The future of the Republic is at stake tonight in Georgia. The future hasn't been this much at stake since last month in Montana. And odds are that the Republic will be at stake several more times in the next few months, which is going to be nerve-wracking. Happy summer, everyone! Tuesday night, we should learning the results of suburban Atlanta's special election, which will send either Republican Karen Handel or Democrat Jon Ossoff to Congress. What's up with the June election?
Subscribe to The Reno Memo right here. Happy (cough) Monday, Memo peeps! We have the latest on where all that smoke is coming from, plus your regular dose of UNLV-directed snark. Let's go ... Wildfire season is here, and target shooting -- yes, even legal shooting -- can start fires. A brush fire started by target shooters Sunday has burned 110 acres near Verdi, threatening homes along Quilici Ranch Road. Though it's only 10 percent contained, the Reno Fire Department sounds optimistic.
Happy Wednesday, let's get to it. The Legislature is over, the blame game has begun and Elon Musk had a great Tuesday night. The details...And the winner of this year's Game of State RepresentativesCarson City, Nevada's King's Landing by way of Winterfell, is no longer bustling with 63 lawmakers. Now that the 2017 Legislature is over (did you even notice?) who got what they wanted, and who didn't?
Muck Rack makes it simple to find people, tweets, or articles that mention any name, keyword, company, hashtag etc. We've compiled this guide to help you make the most of your search.
Selecting a term
Start searching tweets, articles from media outlets, articles mentioned in tweets, journalists'
names, titles and bios with some suggested searches:
Companies or Topics (e.g. iPhone, Microsoft)
Phrases (e.g. "cloud computing") — use quotes to keep the terms together
Twitter handles (e.g. @username) — returns those who have mentioned or replied to
Names (e.g. "David Pogue")
Hashtags (e.g. #sxsw, #london2012)
Bio details (e.g. vegan, Olympics, father)
Muck Rack's Advanced Search allows for many boolean operators.
Find results that mention multiple specified terms, use AND or
+. For example, ensure each result contains both Elon Musk and Mark Zuckerberg by
searching Obama AND Romney or Obama + Romney.
Use the operators OR or , to broaden your search when you'd like either of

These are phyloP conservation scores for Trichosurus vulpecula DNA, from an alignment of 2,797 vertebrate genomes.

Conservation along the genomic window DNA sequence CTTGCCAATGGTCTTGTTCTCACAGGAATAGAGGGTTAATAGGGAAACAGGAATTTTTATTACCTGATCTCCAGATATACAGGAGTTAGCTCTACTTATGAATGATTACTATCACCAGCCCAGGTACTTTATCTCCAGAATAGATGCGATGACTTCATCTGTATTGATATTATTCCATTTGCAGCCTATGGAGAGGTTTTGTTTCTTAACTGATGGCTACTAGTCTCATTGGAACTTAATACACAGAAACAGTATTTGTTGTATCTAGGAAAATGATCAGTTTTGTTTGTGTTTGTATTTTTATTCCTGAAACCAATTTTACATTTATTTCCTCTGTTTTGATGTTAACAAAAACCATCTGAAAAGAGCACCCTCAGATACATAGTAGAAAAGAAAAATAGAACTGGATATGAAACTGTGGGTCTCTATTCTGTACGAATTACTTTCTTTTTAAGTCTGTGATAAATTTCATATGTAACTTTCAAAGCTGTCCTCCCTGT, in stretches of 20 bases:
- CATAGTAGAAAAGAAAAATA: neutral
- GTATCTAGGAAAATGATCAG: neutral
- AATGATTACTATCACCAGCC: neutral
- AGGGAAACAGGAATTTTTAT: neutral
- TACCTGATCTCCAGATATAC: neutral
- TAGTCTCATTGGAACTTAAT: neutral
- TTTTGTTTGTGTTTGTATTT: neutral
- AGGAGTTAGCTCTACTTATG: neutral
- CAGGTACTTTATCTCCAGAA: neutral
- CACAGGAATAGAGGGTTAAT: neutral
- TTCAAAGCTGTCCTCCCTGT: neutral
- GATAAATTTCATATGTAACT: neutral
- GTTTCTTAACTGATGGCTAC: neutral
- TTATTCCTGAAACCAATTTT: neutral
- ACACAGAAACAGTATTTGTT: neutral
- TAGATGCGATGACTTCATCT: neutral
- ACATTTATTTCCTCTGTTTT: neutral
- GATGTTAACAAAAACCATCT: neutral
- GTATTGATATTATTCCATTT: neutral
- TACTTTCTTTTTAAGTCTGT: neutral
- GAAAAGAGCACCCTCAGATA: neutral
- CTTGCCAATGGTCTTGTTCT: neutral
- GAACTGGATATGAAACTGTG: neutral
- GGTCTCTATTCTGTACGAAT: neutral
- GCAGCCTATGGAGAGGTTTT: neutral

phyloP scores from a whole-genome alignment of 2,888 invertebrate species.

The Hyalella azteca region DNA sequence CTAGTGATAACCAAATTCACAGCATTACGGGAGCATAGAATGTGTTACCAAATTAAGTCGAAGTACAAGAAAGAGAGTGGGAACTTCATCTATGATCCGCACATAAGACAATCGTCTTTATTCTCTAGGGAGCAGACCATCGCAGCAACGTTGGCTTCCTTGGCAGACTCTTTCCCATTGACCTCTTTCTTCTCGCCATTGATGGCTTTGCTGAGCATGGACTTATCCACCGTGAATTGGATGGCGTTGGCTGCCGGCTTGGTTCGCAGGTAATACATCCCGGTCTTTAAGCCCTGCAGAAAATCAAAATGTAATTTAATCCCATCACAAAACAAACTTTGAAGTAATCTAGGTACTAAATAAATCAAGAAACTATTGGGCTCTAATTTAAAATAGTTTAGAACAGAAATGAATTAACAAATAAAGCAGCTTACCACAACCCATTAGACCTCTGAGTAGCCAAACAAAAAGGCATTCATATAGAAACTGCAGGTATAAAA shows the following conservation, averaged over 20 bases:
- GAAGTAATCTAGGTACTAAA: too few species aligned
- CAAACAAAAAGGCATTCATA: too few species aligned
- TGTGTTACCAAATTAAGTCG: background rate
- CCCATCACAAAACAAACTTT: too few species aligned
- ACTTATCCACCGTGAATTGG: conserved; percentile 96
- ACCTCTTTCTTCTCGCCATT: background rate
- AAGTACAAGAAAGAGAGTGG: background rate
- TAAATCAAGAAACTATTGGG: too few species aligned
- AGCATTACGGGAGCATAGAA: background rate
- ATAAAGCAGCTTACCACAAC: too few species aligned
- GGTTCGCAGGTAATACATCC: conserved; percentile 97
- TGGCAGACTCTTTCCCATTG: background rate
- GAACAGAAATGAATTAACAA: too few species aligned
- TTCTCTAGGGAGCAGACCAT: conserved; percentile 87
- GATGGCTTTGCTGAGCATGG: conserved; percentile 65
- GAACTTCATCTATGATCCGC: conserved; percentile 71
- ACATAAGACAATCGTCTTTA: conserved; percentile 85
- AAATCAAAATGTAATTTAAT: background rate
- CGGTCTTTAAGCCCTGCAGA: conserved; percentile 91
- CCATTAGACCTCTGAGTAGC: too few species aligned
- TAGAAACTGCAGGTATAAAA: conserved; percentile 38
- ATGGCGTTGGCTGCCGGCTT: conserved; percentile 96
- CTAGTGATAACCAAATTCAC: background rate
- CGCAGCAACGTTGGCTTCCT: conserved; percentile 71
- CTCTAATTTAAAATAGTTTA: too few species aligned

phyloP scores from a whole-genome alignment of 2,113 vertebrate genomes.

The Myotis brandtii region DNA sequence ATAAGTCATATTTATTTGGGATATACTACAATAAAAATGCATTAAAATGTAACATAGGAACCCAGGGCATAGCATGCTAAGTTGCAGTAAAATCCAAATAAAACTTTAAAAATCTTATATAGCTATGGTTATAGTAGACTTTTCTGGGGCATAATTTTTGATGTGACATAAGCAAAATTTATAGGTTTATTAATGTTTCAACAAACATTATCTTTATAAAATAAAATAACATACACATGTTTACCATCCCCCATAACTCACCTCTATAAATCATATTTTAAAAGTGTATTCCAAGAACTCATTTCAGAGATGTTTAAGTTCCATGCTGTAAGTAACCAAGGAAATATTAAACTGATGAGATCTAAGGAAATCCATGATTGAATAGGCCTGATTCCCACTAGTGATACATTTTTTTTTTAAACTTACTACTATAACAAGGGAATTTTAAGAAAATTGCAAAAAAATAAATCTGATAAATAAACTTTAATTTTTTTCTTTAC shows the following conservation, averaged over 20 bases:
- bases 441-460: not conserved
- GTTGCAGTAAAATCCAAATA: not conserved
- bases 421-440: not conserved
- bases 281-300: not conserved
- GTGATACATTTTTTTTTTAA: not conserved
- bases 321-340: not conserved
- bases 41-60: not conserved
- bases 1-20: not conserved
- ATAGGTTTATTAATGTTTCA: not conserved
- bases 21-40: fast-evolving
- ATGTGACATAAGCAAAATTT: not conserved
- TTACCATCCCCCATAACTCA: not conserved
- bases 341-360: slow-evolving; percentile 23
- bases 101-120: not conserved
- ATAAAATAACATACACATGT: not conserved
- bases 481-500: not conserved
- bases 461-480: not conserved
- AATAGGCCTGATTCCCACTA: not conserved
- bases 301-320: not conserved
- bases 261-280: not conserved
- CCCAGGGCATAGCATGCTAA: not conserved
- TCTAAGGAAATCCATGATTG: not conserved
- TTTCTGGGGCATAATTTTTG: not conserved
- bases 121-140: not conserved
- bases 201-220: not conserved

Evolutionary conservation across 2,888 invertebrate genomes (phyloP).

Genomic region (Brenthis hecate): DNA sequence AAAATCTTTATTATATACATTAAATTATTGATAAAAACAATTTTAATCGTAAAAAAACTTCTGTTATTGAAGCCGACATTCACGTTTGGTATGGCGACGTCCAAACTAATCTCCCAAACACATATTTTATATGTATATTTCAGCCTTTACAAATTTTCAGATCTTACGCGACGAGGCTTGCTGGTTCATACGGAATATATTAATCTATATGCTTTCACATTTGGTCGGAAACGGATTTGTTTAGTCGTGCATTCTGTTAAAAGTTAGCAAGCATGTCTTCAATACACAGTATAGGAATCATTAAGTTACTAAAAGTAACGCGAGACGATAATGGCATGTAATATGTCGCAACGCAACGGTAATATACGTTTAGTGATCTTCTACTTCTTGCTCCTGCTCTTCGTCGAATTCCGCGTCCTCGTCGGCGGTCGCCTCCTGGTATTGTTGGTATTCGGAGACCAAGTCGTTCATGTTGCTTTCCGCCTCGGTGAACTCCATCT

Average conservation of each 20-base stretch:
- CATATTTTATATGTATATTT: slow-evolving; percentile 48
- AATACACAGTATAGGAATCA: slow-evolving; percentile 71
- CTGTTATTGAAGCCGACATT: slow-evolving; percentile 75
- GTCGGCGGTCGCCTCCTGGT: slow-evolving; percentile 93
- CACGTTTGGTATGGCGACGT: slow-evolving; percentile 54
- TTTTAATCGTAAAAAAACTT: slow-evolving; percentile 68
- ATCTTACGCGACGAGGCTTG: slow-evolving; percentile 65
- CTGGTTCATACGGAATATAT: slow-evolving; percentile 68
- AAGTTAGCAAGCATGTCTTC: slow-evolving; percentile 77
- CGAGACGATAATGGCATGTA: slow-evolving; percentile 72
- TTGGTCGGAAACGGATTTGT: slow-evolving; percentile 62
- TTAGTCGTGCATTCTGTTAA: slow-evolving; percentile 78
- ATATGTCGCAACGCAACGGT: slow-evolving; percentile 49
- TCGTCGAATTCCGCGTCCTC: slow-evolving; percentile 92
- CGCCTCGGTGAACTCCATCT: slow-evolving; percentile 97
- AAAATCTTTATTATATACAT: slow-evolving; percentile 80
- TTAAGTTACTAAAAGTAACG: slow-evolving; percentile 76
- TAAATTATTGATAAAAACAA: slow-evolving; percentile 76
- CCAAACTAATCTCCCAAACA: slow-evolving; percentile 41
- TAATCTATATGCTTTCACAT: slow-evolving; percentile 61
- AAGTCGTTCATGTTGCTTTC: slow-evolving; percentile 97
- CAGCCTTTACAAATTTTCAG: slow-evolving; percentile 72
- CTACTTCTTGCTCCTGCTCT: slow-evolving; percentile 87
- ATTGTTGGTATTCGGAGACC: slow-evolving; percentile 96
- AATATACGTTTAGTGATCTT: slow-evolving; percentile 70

multiple terms to appear in results. (This is the default behavior of our search when no operators
are used.) For example, search for democrat OR republican to find results that refer to
Democrats and/or Republicans.
Use NOT or - to subtract results from your search. For
example, searching Disney will yield results about the Walt Disney Company as well as Walt Disney
World Resort. To exclude mentions of Disney World, search for Disney -World or Disney
When using one of these operators with a phrase, enclose it in quotation marks. For example, you can
find results about smartphones excluding Apple's iPhone 4S by searching smartphone -"iPhone
Exact case matching or punctuation
If you're searching for a brand name or keyword that relies on specific punctuation marks or capitalization, you can
find results that match your exact query by adding matchcase: before the keyword you're searching for, like matchcase:E*TRADE .
Use parentheses to separate multiple
boolean phrases. For example, to find journalists talking about having fun in Disney World or
Disneyland, search for ("disney world" OR disneyland) AND fun.
An asterisk can be used to search for any variation of a root word truncated by the asterisk. For example, searching for admin* will return results for administrator, administration, administer, administered, etc.
A near operator is an AND operator where you can control the distance between the words. You can vary the distance the near operation uses by adding a forward slash and number (between 0-99) such as strawberries NEAR/10 "whipped cream", which means the strawberries must exist within 10 words of "whipped cream".